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kmkocot 06-06-2016 09:09 AM

Do I need 2+ mate pair libraries with different insert sizes?
Hi all,

I would like to sequence and de novo assemble a draft genome from a marine invertebrate with a roughly human-sized genome: 3.46 gigabases (as estimated by FIAD). I know nothing about repeat content, etc but I have a muscle tissue transcriptome.

My goal here is to generate a cost-effective draft assembly and gene models. I realize the assembly will not be spectacular with this approach but it will be used as preliminary data for a grant proposal that would involve additional approaches to improve the assembly. My tentative strategy is to do one whole run of a HiSeq X Ten: one lane with two different paired end libraries (one with partially overlapping reads and one with further apart reads as recommended by the allpaths-lg manual) and the other lane with one or two mate pair libraries. I will try assembly with allpaths-lg and meraculous.

My question is: would you expect a better assembly of these libraries if I have two or more different mate pair libraries (say one with a 3 kb insert and one with a 10 kb insert) or should I just go with one library with the longest insert size I can get? If the difference in genome assembly quality with 2+ different mate pair libraries would be negligible, I'm inclined to go with just one mate pair library and save money.

Any general advice on sequencing strategy for getting a the best draft genome I can for under USD $6,000 or so would be greatly appreciated.


westerman 06-07-2016 01:06 PM

My general advice is to go with more PE reads -- the 'meat' of the assembly where it is nice to have a large coverage -- and fewer MP reads -- used to string the PE reads together with smaller coverage. Of course it is useful to have multiple insert MP libraries but given the choice of one then you should aim for around 3 KB inserts. Longer inserts will help out repeats but with you need intermediate results as well.

I once had a customer who (on an older machine) generated a single lane of PE data and then a lane of 3 KB MP, 6 KB MP and 10KB MP. Those MP libraries were basically worthless because we did not have a solid base of PE reads to build from. Eventually we did another two lanes of PE which helped the assembly but I suspect that if we had gone with 3 lanes of PE and three 1/3 lanes of MP in the first place we wouldn't have spent so much time trying to get something useful.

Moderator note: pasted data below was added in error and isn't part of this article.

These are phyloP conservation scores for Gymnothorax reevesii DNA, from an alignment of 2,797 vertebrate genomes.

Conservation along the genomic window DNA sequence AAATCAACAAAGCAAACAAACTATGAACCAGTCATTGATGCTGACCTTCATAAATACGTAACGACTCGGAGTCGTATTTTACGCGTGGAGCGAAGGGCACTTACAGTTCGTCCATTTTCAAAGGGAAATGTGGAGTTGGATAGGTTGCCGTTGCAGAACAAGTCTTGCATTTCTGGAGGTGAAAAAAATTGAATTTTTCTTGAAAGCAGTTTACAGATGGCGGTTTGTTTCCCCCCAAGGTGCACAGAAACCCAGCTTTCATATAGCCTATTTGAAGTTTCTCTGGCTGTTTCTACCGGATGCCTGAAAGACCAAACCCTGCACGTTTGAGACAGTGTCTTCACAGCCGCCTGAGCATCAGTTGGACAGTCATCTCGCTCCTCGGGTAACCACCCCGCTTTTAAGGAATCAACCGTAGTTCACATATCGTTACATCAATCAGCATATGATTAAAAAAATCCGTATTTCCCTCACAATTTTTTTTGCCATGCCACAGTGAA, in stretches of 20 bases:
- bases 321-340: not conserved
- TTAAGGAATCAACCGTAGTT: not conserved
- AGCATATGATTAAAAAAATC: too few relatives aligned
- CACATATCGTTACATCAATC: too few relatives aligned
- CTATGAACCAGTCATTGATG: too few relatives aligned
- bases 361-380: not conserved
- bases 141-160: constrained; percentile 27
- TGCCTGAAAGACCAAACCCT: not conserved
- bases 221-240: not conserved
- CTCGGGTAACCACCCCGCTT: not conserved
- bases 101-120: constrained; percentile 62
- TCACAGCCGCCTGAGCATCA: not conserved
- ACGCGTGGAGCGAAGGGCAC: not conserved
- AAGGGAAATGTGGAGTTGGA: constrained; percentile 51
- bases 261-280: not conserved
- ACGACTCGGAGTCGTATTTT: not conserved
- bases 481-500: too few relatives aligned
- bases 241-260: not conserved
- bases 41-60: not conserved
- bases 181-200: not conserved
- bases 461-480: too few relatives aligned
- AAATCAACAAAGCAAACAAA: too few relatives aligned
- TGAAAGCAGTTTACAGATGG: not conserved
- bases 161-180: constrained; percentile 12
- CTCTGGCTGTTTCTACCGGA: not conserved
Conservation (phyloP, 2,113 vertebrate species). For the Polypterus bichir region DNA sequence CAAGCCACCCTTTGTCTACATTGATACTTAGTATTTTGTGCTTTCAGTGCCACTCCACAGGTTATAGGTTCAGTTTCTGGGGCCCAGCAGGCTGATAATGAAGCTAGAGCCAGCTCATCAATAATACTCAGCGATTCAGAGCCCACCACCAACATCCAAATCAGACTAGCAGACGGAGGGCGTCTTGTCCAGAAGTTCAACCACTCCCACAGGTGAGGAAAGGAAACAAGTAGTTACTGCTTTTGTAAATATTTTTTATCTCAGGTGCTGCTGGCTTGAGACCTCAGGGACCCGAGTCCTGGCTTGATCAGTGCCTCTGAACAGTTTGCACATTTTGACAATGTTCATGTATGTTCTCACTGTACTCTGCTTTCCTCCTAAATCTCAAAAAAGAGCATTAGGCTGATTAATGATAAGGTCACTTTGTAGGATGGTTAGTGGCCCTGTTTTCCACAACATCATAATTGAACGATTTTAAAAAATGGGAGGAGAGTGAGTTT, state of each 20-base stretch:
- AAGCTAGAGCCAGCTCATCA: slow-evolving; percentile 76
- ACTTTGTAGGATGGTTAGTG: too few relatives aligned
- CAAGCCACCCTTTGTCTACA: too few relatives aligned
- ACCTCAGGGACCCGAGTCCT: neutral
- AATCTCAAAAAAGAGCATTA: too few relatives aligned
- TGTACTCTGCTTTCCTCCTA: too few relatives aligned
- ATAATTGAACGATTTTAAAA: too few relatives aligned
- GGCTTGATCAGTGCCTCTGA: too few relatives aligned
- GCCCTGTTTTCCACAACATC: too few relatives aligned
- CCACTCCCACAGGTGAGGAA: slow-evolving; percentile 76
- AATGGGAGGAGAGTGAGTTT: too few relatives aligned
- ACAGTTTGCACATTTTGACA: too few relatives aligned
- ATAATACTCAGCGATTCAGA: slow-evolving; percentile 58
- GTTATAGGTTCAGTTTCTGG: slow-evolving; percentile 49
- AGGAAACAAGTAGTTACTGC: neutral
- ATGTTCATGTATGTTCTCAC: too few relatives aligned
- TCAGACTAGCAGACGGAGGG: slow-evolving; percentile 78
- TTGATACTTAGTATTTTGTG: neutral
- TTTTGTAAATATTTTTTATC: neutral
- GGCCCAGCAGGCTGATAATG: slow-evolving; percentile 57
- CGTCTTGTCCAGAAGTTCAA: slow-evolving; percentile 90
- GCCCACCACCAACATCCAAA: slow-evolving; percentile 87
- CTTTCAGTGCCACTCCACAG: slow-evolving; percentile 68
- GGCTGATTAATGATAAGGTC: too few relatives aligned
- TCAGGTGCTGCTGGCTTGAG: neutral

In your case I suggest 1 1/2 lanes of PE and 1/2 lane of MP.

Brian Bushnell 06-07-2016 01:24 PM

It's also possible to use the Nextera Long Mate Pair protocol to get both short and long inserts from a single library. Is that a good idea? I'm not really sure; I've never assembled anything from a single Nextera LMP library. But it's worth considering if you don't have the budget for multiple libraries. IIRC, it produces around half long-mate and half short-insert, though the exact ratio varies.

The amount that scaffolding will help you really depends on the genome in question... but you may be able to answer it yourself very cheaply:

1) Take the closest relative with a genome assembly, and hope that the genome structure is similar.
2) Generate synthetic short reads from the genome, in a fragment library and an LMP library.
3) Assemble using either one or both libraries, and see how much improvement you got.

Markiyan 06-13-2016 03:09 AM

Nextera matepair tends to have inserts from 2kb to 12kb.
Nextera matepair tends to have inserts in the 2kb to 12kb range.

So one library can be one size fits all...

If you add a bit more DNA (2x), it will become 3.5kb to 17kb (provided your ligation still works well).

In any case do one PCR-free library and one matepair one, and sequence them on 2x250 or 2x300 bp mode. (1-2 MiSeq runs).

It may be very tempting to go with hiseq 2x125bp, but 100X 2x125bp gives way worse assembly than a good 20x 2x250 or 2x300 bp with PCR-free library...

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